Catholicism, thus the Edict of Nantes in which the Protestants were granted some religious freedom.
; Thirty Years War –The Holy Roman Empire was a hotbed for Protestantism,
however Calvinism was not legal. Things came to a heat when the duke of Bohemia, Ferdinand II, converted the long Lutheran Bohemia to catholic based on the peace of Augsburg of 1555 in which the ruler determines religion. He appoints
Catholics into high offices and they were defenestrated, or thrown out of the
window and were saved by a pile of horse manure (defenestration of Prague). War
broke out in Bohemia in which the Catholics Prevailed. Then was the Danish
period in which the Catholics once again prevailed. In the third period (the
Swedish period) the Protestants won with the aid of Gustavus Adolphus and in the
last period, the French period there was all out war. The war concluded with the
Peace of Westphalia in 1648. This recognized Switzerland and the Netherlands as
independent states while at the same time reinstating the peace of Augsburg with
Calvinism as a legal religion.
Changes in Political Ideology
; Britain and Spain at this time represent two different fields of political and
religious policies of their time. Britain was able to settle with the rise of
Protestantism under the Elizabethan era while Spain merely crushed it.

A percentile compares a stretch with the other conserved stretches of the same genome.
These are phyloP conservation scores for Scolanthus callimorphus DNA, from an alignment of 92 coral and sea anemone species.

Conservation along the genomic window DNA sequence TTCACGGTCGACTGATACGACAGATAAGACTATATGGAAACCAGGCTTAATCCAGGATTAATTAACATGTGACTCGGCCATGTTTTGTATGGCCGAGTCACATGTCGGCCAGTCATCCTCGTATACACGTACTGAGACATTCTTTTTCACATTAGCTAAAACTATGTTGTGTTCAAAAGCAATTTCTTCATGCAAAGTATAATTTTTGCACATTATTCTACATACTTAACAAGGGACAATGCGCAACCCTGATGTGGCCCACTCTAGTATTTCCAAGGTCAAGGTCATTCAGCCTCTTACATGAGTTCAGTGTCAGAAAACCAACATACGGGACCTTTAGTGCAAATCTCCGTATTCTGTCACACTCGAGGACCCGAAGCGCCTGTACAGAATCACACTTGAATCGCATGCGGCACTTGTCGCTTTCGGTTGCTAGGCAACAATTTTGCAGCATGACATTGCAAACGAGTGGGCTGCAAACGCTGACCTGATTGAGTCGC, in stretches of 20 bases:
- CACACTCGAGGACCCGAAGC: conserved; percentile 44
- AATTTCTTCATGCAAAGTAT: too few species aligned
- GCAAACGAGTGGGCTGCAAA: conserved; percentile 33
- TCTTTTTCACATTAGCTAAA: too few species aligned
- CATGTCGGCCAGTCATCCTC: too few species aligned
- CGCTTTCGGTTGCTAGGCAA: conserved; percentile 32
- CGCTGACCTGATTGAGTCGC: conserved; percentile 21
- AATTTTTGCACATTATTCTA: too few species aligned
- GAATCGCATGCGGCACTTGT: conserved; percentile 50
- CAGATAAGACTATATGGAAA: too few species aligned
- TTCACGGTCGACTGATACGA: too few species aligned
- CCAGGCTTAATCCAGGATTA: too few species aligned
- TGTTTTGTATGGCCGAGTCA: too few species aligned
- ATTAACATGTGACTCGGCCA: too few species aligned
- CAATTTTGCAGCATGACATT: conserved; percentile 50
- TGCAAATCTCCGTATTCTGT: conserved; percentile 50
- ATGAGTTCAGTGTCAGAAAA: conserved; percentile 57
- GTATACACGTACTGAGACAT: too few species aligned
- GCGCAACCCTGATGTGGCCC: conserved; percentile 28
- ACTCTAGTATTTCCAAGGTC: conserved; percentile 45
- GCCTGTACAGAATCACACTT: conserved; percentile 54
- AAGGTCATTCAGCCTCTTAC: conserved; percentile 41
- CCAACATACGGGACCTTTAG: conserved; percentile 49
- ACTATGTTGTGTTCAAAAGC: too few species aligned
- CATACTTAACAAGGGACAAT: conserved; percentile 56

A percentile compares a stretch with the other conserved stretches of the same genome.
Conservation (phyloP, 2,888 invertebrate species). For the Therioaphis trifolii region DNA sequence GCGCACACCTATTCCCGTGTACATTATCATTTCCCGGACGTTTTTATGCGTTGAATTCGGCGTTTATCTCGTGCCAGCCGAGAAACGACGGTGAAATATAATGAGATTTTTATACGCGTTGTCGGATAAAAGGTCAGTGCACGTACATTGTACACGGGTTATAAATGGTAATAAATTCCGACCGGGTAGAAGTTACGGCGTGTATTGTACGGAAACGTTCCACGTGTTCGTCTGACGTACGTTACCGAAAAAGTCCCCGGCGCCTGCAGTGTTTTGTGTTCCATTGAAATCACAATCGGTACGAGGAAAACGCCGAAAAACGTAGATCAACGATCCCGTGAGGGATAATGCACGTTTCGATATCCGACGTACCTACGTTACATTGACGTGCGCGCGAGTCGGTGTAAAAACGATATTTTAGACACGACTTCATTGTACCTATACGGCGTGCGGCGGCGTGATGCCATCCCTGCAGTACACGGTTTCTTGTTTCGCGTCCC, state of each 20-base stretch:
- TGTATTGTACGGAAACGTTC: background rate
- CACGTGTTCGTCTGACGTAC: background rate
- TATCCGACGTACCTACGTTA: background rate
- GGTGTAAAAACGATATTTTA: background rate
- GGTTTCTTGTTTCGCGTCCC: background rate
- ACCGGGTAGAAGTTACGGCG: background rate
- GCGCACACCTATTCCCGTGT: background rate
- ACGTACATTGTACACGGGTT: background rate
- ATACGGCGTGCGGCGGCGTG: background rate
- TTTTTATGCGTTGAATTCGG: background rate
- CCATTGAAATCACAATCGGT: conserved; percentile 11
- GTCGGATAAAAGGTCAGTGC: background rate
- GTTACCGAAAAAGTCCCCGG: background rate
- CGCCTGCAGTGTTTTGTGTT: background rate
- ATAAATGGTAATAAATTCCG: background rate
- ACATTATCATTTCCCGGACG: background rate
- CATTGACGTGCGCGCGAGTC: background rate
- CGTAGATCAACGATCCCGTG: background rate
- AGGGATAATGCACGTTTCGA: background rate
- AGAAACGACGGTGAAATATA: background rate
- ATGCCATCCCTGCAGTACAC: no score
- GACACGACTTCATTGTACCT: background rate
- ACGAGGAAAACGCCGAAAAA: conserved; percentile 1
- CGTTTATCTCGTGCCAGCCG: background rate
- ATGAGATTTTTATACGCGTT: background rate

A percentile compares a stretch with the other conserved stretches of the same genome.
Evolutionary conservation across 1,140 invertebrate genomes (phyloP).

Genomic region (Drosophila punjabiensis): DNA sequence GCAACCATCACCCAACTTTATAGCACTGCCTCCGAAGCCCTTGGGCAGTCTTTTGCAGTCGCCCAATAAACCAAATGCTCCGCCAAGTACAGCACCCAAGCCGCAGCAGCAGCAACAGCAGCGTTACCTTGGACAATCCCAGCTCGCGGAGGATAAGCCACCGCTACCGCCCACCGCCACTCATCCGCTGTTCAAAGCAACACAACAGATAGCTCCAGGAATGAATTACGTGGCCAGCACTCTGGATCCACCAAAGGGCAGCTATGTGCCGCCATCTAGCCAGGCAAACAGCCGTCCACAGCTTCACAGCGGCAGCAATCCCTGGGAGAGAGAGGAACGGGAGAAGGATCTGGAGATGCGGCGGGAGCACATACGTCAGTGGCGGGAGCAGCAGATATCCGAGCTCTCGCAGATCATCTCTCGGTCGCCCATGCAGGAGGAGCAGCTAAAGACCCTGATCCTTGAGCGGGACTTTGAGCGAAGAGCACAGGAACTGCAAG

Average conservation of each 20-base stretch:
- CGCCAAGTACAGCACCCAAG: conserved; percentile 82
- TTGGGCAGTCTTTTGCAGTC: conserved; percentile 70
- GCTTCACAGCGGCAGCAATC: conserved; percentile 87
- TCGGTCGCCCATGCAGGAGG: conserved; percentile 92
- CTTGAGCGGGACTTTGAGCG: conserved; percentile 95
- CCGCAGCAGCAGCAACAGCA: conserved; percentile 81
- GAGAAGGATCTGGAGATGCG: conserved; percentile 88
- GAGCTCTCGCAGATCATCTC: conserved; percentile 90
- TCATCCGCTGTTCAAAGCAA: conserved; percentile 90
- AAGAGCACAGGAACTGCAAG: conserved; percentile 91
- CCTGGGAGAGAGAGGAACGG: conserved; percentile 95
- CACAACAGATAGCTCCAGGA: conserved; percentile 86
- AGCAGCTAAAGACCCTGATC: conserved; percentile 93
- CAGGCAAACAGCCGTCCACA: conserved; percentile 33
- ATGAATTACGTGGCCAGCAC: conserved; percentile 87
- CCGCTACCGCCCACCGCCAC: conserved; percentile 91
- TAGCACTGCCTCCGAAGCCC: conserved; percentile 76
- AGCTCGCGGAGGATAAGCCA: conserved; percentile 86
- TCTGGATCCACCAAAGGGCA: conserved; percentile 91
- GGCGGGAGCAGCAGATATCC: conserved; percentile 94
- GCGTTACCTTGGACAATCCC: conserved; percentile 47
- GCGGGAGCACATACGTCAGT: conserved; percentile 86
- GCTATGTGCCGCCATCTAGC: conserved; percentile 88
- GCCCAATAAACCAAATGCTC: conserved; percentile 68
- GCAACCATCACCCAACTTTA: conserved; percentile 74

; Spain –Spain was under total domination by the Spanish monarchy, Phillip II.
Spain was staunchly Catholic and was easily able to subdue Protestants to
Catholic rule. Phillip II also took it upon himself to carry his religious crusades
against Protestantism throughout the rest of Europe, such as in the Netherlands
; Britain –Britain post the Edward error was left to the domination of Mary Tudor,
who suppressed Protestantism and exiled many. She married the Spanish king
Phillip II and after her death followed the politique, her sister Elizabeth II who
was able to create a common ground with Catholicism and Protestantism which
was later known as Anglicanism.
; Spanish Armada –Long time British and Spanish tensions came to a peak at the
Spanish Armada in which Phillip II was looking to avenge the execution of Mary
Queen of Scots and exceed the British in naval power. However, the British fleets
Changes in Economic Structure
; Pillars of Spanish Power –The Spanish will after this age of religious wars
descend in power but at this time they have crested. They had the first sign of
mercantilist empires in the Americas. There were new discovered silver mines in
Bolivia and Zacatecas in Mexico. They also had an increased populous and
demonstrated monarchial supremacy over the population and even domination
over the Ottomans.